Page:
baltic porter style on beer advocate

1. Rogue Brewing's Morimoto Imperial Pilsner

There's a brewery on the coast in Newport, Oregon called Rogue that is known for taking brewing risks. The brewer, John Maier, is renowned amongst brewers for trying interesting combinations of ingredients and being willing to risk certain death in bending the rules or rediscovering old recipes or techniques. He also usually adds a lot more hops than a traditional recipe may call for. For many beers this is good, though this is not always the case. This particular beer is really great, though, and where I live, in Santa Monica, is available at Whole Foods. Luckily!

Here's their writeup:

Imperial Pilsner, part of the Morimoto Signature Series, was launched in September 2003. The beer was selected by internationally acclaimed Chef Masaharu Morimoto--a James Beard awarded chef and one of the stars of the Food Network series, Iron Chef.

Brewed with four ingredients: 100% French Pilsner Malt, 100% Sterling Hops, Free Range Coastal Water and Czech Pilsner Yeast. Imperial Pilsner is golden in color with a dry hop floral aroma and intense hop bitterness supported by a big malty backbone. Available in a swing-top 750 mil ceramic bottle.
To learn more about the Chef, visit Morimoto's web page.

Measurements: 18 degrees Plato, IBU 74, Apparent Attenuation 80, Lovibond 16 degrees, 8.8% ABV
No Chemicals, Additives, or Preservatives

Rogue Brewing


beer advocate

Tuesday, October 10, 2006

Tales of Croatia. Part Nine.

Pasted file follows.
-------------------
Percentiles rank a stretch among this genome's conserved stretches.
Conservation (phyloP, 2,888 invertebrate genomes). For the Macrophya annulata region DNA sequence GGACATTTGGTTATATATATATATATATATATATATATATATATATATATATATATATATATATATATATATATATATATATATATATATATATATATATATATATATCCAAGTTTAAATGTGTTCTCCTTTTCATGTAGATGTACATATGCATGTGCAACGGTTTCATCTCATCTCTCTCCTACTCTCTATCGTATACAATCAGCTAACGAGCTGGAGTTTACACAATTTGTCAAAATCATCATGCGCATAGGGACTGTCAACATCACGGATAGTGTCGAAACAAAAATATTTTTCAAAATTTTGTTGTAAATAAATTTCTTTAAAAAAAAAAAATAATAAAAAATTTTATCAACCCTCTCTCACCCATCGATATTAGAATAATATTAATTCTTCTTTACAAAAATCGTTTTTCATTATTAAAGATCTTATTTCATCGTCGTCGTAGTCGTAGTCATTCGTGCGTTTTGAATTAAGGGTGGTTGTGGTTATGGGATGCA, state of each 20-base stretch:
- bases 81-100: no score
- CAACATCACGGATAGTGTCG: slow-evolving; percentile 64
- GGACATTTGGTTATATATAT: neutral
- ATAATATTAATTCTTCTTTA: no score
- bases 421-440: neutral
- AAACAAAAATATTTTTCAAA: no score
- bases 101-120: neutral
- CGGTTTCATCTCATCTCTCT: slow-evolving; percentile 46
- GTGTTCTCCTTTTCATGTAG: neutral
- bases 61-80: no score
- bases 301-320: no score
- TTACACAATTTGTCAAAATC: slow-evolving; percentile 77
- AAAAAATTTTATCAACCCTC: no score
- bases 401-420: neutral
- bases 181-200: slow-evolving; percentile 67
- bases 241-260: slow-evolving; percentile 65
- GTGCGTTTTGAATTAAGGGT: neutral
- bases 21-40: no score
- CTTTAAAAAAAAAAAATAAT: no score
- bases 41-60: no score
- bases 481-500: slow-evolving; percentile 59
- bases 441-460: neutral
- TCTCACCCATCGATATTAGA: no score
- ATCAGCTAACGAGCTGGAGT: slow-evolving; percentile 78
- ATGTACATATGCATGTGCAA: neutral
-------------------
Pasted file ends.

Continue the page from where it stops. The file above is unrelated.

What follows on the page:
Entire story takes place from late May to late June in Zagreb, Dubrovnik, Makarska, Omiš, Split, Vodice
and Tribunj, Croatia, as well as Slovenia.


Continued from part eight...
To recap; I'd spent about three weeks in Zagreb. Sasho Maleev joined us and we flew SouthEast to Dubrovnik, hanging out there for three days.

And so, Thursday came and we rented a diesel Astra of some sort. It was a decent touring car. We drove North from Dubrovnik, heading towards Tribunj.

The drive along the coast is beautiful. The road runs largely at the foot of the hills and mountains, yet raised up above the sea as well, giving a nice view.

Looking inland.

Off the coast, island after island passes by. We made our way to Makarska and stopped for lunch. This is a nice little bay city with a marina and seaside cafes and restaurants.

Esad in Makarska. Notice the no smoking sign to the right. There's a boat fueling station there.

Me, in Makarska.

We sat down for another meal of seafood much as in Dubrovnik. Around the bay, Esad took us to show us this bar. Down by the water, they have a part of the bar inside of a cave with a glass bottom so you could see the water below. Nice.

Esad and Sasho.

We get back in the car and head North again. It's quite a long drive, but beautiful. We stopped along the side of the road at some fruit stands. They make homemade rakija, brandy. It's of varying color, with various kind of fruits. And the fruit is very fresh and tasty. We bought cherries, plums, strawberries and tomatoes.

South of Split, we make our way down to the water again, and a seaside town called Omiš.